The Hidden Value of an IP Portfolio – Just ask Dell

Value creation is the performance of actions that increase the worth of goods, services and businesses. It benefits customers, who receive improved products and services, as well as shareholders of the company who wish to see their stake appreciate over time.


How does a company create and maintain value?

Through innovation processes that build a portfolio of patented intellectual property.


A company’s value is not only measured by its annual revenue, but also by the worth of its IP portfolio. Intellectual property includes inventions, designs, brands or any other nonphysical assets that add value to a company. Innovation leads to business success, and it is imperative that it is managed and protected. As Attorney Gary Winer has said, “intellectual property law puts a fence around your innovation to keep competitors at bay, so they can’t copy, use, import, or sell it, either accidentally or through reverse engineering.”

In the past few years, Dell has acquired an extensive IP portfolio as it shifted focus from hardware to the tech market. According to the U.S. Securities and Exchange Commission, Dell owns 3,449 patents and another 1,660 patent applications pending as of last year. Virginia-based firm M*CAM, which specializes in valuing corporate intellectual property, states that careful analysis of Dell’s IP portfolio has revealed hidden value in the company. Dell’s US patent portfolio includes fixtures for desktop, notebook and mobile devices, battery and power management technology-related patents, hard drives, storage systems, server technologies and wireless patents. Dell certainly understands the value of intellectual property.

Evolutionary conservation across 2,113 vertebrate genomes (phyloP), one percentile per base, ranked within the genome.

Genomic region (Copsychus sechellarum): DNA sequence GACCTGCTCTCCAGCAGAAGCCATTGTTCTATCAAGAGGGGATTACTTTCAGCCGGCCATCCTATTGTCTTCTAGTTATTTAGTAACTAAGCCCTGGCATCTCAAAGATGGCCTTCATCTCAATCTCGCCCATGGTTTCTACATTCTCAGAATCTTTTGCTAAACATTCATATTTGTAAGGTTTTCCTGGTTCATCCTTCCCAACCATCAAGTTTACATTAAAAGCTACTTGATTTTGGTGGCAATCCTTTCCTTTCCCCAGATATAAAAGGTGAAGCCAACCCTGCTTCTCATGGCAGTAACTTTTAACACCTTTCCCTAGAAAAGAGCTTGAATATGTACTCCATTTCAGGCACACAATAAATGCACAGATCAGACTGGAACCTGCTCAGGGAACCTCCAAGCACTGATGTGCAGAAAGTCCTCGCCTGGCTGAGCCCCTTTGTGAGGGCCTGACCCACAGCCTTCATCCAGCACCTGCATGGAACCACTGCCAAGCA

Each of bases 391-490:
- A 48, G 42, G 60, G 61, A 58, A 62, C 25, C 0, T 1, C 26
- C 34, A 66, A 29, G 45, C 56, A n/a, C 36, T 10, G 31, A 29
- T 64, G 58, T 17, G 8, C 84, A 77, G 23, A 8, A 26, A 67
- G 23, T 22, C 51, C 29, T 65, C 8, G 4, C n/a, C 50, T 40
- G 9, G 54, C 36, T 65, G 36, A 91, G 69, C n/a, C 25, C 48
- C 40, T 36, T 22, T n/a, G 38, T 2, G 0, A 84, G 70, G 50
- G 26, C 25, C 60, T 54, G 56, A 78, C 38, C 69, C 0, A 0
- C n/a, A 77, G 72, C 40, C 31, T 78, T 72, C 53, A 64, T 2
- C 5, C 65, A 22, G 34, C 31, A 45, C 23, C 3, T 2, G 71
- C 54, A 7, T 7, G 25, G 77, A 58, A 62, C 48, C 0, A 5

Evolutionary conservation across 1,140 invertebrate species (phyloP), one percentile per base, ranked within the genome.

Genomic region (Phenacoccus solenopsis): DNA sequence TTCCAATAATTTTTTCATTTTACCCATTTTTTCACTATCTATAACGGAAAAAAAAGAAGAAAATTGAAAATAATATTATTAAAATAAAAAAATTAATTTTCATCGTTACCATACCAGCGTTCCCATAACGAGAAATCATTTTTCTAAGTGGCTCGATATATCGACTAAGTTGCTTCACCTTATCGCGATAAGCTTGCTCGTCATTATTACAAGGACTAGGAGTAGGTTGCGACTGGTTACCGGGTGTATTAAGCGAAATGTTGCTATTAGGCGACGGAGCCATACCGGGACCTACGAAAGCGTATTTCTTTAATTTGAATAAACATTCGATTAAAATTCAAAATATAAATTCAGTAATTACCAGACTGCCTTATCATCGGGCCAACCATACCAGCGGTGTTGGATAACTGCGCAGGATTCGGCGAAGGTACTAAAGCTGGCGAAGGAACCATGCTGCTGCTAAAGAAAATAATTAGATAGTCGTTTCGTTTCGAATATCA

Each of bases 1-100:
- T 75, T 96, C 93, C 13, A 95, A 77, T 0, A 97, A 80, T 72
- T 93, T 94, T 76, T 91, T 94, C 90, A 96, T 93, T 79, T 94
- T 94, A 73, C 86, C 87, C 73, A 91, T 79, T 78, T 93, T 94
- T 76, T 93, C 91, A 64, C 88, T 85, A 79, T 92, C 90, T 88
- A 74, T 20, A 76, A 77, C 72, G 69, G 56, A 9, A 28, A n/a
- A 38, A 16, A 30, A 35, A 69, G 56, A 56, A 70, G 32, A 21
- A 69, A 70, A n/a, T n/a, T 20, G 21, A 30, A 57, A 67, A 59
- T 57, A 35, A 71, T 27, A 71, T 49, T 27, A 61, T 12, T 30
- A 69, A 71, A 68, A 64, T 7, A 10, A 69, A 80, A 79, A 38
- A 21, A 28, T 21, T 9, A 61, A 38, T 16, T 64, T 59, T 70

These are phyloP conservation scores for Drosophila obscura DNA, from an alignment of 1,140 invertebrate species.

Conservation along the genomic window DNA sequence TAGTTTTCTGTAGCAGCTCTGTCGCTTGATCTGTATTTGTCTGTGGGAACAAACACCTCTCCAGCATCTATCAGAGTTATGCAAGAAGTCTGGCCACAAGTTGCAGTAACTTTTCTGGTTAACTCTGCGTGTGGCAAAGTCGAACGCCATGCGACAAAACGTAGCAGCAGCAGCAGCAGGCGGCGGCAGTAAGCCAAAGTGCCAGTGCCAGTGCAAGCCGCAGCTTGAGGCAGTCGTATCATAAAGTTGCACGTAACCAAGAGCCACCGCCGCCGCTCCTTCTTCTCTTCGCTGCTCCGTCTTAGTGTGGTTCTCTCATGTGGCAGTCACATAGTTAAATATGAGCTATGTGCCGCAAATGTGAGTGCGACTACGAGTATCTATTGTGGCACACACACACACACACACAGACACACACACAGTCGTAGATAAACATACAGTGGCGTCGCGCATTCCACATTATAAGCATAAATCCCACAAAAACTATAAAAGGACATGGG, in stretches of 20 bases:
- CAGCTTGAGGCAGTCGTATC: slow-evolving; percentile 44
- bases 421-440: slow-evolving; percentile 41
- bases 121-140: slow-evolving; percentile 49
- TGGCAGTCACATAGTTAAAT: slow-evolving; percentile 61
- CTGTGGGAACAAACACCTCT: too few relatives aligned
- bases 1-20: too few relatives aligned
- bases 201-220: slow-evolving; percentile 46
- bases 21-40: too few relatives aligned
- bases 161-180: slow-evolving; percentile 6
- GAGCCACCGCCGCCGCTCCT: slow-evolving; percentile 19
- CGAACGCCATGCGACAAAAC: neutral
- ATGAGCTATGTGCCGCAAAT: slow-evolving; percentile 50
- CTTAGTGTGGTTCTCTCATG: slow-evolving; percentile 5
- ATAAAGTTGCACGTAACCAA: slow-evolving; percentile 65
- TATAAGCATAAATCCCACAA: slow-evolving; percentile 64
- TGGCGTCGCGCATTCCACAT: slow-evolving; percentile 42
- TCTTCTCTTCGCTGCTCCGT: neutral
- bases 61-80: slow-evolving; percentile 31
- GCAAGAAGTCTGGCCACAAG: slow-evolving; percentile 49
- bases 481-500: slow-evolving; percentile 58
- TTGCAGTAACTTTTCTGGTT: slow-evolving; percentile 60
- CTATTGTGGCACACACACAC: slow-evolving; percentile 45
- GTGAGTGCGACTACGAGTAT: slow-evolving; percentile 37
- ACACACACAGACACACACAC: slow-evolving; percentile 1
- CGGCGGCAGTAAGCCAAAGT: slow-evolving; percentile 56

While Dell may not be perceived as one of the top innovators in the tech world, it is apparent the business has created value through its substantial IP portfolio. Some of the biggest banks in the world are vying to buyout Dell as negotiations continue this week. Private equity firms Blackstone Group, Silver Lake Partners and billionaire investor Carl Icahn have submitted preliminary offers. If completed, the Dell deal could lead to a $24 billion dollar takeover, the largest leveraged buyout since 2007!

These investors realize that intellectual property can generate real money for a company, and that there is indeed intrinsic value in a company’s intellectual property. If the Dell buyout isn’t proof enough, a year ago Microsoft paid AOL $1 billion for some of its patents.

When thinking about your own approach to IP protection, remember that the wolves are always at the door. Marketing, prudent business measures, and IP (properly cared for and fed) will help your business grow and succeed.

Here are some questions to ask yourself to stay on track:

  • Who handles your organizations patent applications and the “care and feeding” of your IP portfolio?
  • When was your last patent, and what was it for?
  • Have you experienced any recent product counterfeiting or copycat issues and what was the outcome?
  • Does the leadership or Board have Innovation Governance to maximize IP portfolio ROI


Look for creative new way to buy and sell patents through IPXI, a new initiative that offers an IP exchange.


You can learn more about the above points, including how to protect your ideas, by reading  Robert’s Rules of Innovation. Robert Brands is the founder of and the author of “Robert’s Rules of Innovation”: A 10-Step Program for Corporate Survival, with Martin Kleinman, published by Wiley.